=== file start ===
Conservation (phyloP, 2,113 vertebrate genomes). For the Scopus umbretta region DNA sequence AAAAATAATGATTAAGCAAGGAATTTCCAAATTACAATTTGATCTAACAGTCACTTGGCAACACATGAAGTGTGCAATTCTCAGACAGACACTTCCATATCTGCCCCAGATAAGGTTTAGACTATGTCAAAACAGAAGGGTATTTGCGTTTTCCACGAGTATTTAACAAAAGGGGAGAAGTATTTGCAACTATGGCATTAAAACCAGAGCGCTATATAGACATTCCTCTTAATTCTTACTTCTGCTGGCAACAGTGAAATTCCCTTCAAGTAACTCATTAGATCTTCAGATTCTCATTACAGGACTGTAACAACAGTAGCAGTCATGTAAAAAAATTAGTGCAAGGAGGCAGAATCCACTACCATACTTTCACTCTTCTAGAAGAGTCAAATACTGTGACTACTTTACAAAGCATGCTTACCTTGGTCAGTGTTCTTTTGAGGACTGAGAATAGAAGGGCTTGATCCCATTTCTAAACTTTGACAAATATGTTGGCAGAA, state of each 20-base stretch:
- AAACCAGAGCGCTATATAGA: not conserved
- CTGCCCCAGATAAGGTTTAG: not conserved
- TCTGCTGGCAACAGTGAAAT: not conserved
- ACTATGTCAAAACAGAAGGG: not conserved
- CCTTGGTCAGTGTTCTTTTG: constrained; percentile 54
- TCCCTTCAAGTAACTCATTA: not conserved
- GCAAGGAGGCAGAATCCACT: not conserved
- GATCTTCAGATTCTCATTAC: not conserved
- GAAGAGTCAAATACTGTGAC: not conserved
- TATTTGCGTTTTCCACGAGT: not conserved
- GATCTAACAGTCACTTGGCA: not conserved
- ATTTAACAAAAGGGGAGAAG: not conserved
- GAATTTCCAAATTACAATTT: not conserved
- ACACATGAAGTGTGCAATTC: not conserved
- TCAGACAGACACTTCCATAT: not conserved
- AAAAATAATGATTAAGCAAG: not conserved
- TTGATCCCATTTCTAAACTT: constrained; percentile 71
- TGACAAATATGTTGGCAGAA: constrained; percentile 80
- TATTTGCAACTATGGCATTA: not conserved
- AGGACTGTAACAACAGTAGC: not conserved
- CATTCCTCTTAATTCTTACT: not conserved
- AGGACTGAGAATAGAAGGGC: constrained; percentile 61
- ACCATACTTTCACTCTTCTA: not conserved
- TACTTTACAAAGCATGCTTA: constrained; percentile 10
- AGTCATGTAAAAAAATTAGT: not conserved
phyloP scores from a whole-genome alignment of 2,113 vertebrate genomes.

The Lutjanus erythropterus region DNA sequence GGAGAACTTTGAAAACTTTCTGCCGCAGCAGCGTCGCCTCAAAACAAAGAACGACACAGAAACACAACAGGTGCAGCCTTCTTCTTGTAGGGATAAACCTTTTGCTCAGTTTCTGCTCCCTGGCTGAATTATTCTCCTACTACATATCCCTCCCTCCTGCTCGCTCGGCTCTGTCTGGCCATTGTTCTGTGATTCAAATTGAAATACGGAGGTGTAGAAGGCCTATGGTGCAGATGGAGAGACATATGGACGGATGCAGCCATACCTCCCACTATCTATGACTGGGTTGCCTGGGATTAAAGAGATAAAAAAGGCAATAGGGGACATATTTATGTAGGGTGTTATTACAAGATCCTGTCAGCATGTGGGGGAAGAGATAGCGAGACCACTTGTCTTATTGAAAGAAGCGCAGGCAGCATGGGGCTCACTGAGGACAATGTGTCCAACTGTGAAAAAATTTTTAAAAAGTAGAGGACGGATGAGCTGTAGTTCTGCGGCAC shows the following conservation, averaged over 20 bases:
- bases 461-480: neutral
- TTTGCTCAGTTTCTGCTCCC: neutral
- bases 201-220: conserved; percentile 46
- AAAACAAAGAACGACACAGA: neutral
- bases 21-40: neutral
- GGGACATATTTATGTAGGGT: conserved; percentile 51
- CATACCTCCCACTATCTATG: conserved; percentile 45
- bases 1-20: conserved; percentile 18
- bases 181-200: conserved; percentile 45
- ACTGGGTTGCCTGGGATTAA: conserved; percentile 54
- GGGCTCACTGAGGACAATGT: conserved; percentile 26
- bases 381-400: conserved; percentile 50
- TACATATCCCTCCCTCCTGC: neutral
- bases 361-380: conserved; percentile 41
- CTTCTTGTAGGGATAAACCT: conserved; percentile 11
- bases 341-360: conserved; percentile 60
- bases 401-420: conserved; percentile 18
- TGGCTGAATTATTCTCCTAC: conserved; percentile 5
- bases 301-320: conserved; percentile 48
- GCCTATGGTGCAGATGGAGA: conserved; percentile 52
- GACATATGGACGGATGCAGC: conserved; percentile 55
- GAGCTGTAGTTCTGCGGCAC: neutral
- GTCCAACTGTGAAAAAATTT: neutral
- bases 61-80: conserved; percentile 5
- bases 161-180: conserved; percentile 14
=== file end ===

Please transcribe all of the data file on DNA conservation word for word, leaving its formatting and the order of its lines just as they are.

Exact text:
Conservation (phyloP, 2,113 vertebrate genomes). For the Scopus umbretta region DNA sequence AAAAATAATGATTAAGCAAGGAATTTCCAAATTACAATTTGATCTAACAGTCACTTGGCAACACATGAAGTGTGCAATTCTCAGACAGACACTTCCATATCTGCCCCAGATAAGGTTTAGACTATGTCAAAACAGAAGGGTATTTGCGTTTTCCACGAGTATTTAACAAAAGGGGAGAAGTATTTGCAACTATGGCATTAAAACCAGAGCGCTATATAGACATTCCTCTTAATTCTTACTTCTGCTGGCAACAGTGAAATTCCCTTCAAGTAACTCATTAGATCTTCAGATTCTCATTACAGGACTGTAACAACAGTAGCAGTCATGTAAAAAAATTAGTGCAAGGAGGCAGAATCCACTACCATACTTTCACTCTTCTAGAAGAGTCAAATACTGTGACTACTTTACAAAGCATGCTTACCTTGGTCAGTGTTCTTTTGAGGACTGAGAATAGAAGGGCTTGATCCCATTTCTAAACTTTGACAAATATGTTGGCAGAA, state of each 20-base stretch:
- AAACCAGAGCGCTATATAGA: not conserved
- CTGCCCCAGATAAGGTTTAG: not conserved
- TCTGCTGGCAACAGTGAAAT: not conserved
- ACTATGTCAAAACAGAAGGG: not conserved
- CCTTGGTCAGTGTTCTTTTG: constrained; percentile 54
- TCCCTTCAAGTAACTCATTA: not conserved
- GCAAGGAGGCAGAATCCACT: not conserved
- GATCTTCAGATTCTCATTAC: not conserved
- GAAGAGTCAAATACTGTGAC: not conserved
- TATTTGCGTTTTCCACGAGT: not conserved
- GATCTAACAGTCACTTGGCA: not conserved
- ATTTAACAAAAGGGGAGAAG: not conserved
- GAATTTCCAAATTACAATTT: not conserved
- ACACATGAAGTGTGCAATTC: not conserved
- TCAGACAGACACTTCCATAT: not conserved
- AAAAATAATGATTAAGCAAG: not conserved
- TTGATCCCATTTCTAAACTT: constrained; percentile 71
- TGACAAATATGTTGGCAGAA: constrained; percentile 80
- TATTTGCAACTATGGCATTA: not conserved
- AGGACTGTAACAACAGTAGC: not conserved
- CATTCCTCTTAATTCTTACT: not conserved
- AGGACTGAGAATAGAAGGGC: constrained; percentile 61
- ACCATACTTTCACTCTTCTA: not conserved
- TACTTTACAAAGCATGCTTA: constrained; percentile 10
- AGTCATGTAAAAAAATTAGT: not conserved
phyloP scores from a whole-genome alignment of 2,113 vertebrate genomes.

The Lutjanus erythropterus region DNA sequence GGAGAACTTTGAAAACTTTCTGCCGCAGCAGCGTCGCCTCAAAACAAAGAACGACACAGAAACACAACAGGTGCAGCCTTCTTCTTGTAGGGATAAACCTTTTGCTCAGTTTCTGCTCCCTGGCTGAATTATTCTCCTACTACATATCCCTCCCTCCTGCTCGCTCGGCTCTGTCTGGCCATTGTTCTGTGATTCAAATTGAAATACGGAGGTGTAGAAGGCCTATGGTGCAGATGGAGAGACATATGGACGGATGCAGCCATACCTCCCACTATCTATGACTGGGTTGCCTGGGATTAAAGAGATAAAAAAGGCAATAGGGGACATATTTATGTAGGGTGTTATTACAAGATCCTGTCAGCATGTGGGGGAAGAGATAGCGAGACCACTTGTCTTATTGAAAGAAGCGCAGGCAGCATGGGGCTCACTGAGGACAATGTGTCCAACTGTGAAAAAATTTTTAAAAAGTAGAGGACGGATGAGCTGTAGTTCTGCGGCAC shows the following conservation, averaged over 20 bases:
- bases 461-480: neutral
- TTTGCTCAGTTTCTGCTCCC: neutral
- bases 201-220: conserved; percentile 46
- AAAACAAAGAACGACACAGA: neutral
- bases 21-40: neutral
- GGGACATATTTATGTAGGGT: conserved; percentile 51
- CATACCTCCCACTATCTATG: conserved; percentile 45
- bases 1-20: conserved; percentile 18
- bases 181-200: conserved; percentile 45
- ACTGGGTTGCCTGGGATTAA: conserved; percentile 54
- GGGCTCACTGAGGACAATGT: conserved; percentile 26
- bases 381-400: conserved; percentile 50
- TACATATCCCTCCCTCCTGC: neutral
- bases 361-380: conserved; percentile 41
- CTTCTTGTAGGGATAAACCT: conserved; percentile 11
- bases 341-360: conserved; percentile 60
- bases 401-420: conserved; percentile 18
- TGGCTGAATTATTCTCCTAC: conserved; percentile 5
- bases 301-320: conserved; percentile 48
- GCCTATGGTGCAGATGGAGA: conserved; percentile 52
- GACATATGGACGGATGCAGC: conserved; percentile 55
- GAGCTGTAGTTCTGCGGCAC: neutral
- GTCCAACTGTGAAAAAATTT: neutral
- bases 61-80: conserved; percentile 5
- bases 161-180: conserved; percentile 14